The History of TikTok
January 4, 2021
Nicole Vital (’22)
Tik Tok: an app almost everyone in 2020 is familiar with and an app that most everyone uses. As of October, Tik Tok estimates that it has about 850 million active monthly users, 41 million of those users being from the United States. Also released in October, Tik Tok is the third most used app among teenagers with 69% engagement, up nearly 7% since Spring 2020. The app has seen huge success, making 5.6 billion dollars in only the first quarter of 2020 which has been a huge uptick from the 3 billion dollar profit the app made in 2019. Quarantine has been hugely beneficial for the app as well, drawing the attention of bored internet users across the world. However, what may seem like an overnight success has actually been in the works for many years, building to reach the current popularity that we see today. Tik Tok has slowly grown since 2014, starting life as the lip-syncing app known as Musical.ly.
Tik Tok began in Shanghai, launched by two entrepreneurs, Alex Zhu and Luyu Yang. The app was successful in China, and had strong links to the U.S. market as well. Musical.ly began as a 15 second lip-syncing platform. Musical.ly, unlike the current version of Tik Tok, did not feature much original content. The biggest creators on the platform were known for lip syncing and video clip transitions as well as edits that came with them. In 2016, while Musical.ly continued to perform well on the U.S. app store, Chinese tech giant ByteDance launched a specific service much like Musical.ly, only for Chinese users. The new app was called Douyin and attracted 100 million users in China as well as Thailand in the course of a year. ByteDance then decided to expand further under rebranding, the new brand name being Tik Tok. With the sudden success of Douyin, ByteDance was able to purchase Musical.ly from Zhu and Yang and completely transform the platform into the social media giant it is today.
Tik Tok’s massive success in the U.S. since its rebrand in 2018 has raised security questions that recently came to life, particularly this April. The Trump administration was particularly wary of it, because of its Chinese ownership and the legal issues regarding how much access the Chinese government had to U.S. user data along with U.S. content moderation. In an effort to appease the U.S. government, ByteDance hired a new CEO, Kevin Mayer, who is an American ex-Disney executive.
However, threats of a ban still persisted from the Trump administration, unless the app could close a deal with an American company Microsoft being the favored buyer. The sale saga continued for many months with multiple top buyers getting involved including Walmart and Oracle, a tech company highly endorsed by Trump. Eventually, a partnership deal was struck by Walmart, Oracle and ByteDance, where Oracle took a 12.5% stake and now holds all U.S. user data to comply with security standards. Walmart also has a 7.5% stake, while ByteDance still remains the majority shareholder of the company. The deal was agreed upon in September after many ban threats from the president.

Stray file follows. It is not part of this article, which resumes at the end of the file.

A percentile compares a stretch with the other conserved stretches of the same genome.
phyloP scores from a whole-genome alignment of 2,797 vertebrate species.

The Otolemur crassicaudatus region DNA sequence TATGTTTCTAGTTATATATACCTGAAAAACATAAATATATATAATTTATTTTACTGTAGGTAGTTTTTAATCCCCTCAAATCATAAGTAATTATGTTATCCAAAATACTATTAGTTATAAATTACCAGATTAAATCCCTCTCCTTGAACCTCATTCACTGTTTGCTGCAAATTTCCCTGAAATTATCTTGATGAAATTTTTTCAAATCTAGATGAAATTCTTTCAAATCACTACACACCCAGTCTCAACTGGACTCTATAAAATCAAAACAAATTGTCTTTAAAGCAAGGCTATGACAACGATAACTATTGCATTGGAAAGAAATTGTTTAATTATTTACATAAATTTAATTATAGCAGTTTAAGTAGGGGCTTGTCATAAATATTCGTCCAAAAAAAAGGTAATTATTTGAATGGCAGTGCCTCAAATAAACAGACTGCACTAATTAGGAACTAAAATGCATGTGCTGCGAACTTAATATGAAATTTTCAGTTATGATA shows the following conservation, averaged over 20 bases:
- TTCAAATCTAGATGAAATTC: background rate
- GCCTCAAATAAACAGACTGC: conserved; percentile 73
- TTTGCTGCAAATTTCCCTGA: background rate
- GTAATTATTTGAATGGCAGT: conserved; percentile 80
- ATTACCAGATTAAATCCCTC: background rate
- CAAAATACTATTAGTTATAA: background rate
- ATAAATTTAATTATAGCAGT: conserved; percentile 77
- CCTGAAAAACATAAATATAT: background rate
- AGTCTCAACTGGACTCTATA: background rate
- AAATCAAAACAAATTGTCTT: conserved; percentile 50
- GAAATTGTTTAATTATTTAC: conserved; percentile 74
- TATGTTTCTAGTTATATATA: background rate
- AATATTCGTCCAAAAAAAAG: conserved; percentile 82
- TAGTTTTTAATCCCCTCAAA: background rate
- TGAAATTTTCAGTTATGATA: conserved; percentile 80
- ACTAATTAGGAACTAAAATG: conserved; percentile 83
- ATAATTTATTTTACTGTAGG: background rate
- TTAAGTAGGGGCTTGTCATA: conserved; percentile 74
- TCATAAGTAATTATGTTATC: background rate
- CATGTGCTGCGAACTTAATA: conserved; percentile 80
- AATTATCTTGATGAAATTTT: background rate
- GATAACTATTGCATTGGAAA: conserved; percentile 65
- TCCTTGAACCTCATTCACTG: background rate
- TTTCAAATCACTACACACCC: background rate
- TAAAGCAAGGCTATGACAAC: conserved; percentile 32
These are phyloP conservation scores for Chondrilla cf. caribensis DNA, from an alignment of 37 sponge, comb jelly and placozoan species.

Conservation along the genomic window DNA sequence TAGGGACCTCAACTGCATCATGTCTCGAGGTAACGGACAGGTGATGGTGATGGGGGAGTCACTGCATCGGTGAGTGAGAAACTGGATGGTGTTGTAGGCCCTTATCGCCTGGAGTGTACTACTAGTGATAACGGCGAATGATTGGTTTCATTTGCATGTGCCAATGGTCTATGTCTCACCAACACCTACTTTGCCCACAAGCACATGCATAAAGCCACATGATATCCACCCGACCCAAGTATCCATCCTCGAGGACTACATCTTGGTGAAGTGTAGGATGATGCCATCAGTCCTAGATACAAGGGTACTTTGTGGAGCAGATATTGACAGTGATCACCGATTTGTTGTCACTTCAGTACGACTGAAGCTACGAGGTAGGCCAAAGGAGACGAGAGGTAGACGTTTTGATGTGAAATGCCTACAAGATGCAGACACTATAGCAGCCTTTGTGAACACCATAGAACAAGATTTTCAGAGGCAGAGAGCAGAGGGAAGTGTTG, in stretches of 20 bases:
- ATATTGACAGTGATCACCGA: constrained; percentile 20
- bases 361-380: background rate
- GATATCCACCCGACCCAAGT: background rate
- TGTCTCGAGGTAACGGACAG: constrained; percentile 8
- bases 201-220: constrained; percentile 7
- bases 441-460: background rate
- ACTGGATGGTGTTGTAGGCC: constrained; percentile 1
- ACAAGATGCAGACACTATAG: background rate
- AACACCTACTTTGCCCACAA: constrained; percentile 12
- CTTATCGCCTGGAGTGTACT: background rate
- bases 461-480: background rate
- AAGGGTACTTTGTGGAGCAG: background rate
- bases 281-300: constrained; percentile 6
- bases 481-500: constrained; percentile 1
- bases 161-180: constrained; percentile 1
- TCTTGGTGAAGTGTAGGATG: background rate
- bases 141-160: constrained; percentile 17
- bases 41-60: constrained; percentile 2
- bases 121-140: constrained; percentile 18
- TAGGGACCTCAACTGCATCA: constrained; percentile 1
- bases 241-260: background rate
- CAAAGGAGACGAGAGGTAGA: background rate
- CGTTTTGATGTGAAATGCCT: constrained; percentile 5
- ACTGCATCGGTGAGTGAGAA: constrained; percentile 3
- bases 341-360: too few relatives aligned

Musical.ly created a new crop of influencers for audiences to look up to. These creators gathered millions of followers for lip syncing videos, some of the most well known names on the app being Jacob Sartorius, Cameron Dallas, Jojo Siwa, Mackenzie Ziegler, and Baby Ariel (to name a few). Tik Tok has created a similar generation of influencers, known primarily for dancing. TikTokers like Charli D’Amelio, Chase Hudson, Addison Rae, Bryce Hall, and Noah Beck have gained huge platforms with millions of followers. Charli D’Amelio recently made headlines acquiring 100 million followers, surpassing many other creators on the app. These Tik Tok stars have also gained a presence on a variety of platforms including YouTube and Instagram. Content houses have been created across the world including the Hype and Sway houses based in Los Angeles and the Wave House, featuring British creators based in England.
Clearly, Tik Tok is not going away. It is an unconventional platform that could give any user a voice and a large following. The Tik Tok algorithm is the key reason for its success, giving users a unique for you page created by the videos that the user likes, comments on, and shares. The for you page, combined with the user created following page built upon the accounts the user follows make for hours of addicting entertainment that make it hard to close the app and easy to keep scrolling through. It’s success is globally recognized as Instagram and Snapchat have copied the unique format to make reels (on Instagram) and the spotlight page (on Snapchat). Tik Tok’s popularity is set to continue soaring, garnering more downloads as more users share videos with family and friends. Only time will tell what’s next for this billion dollar social media superstar.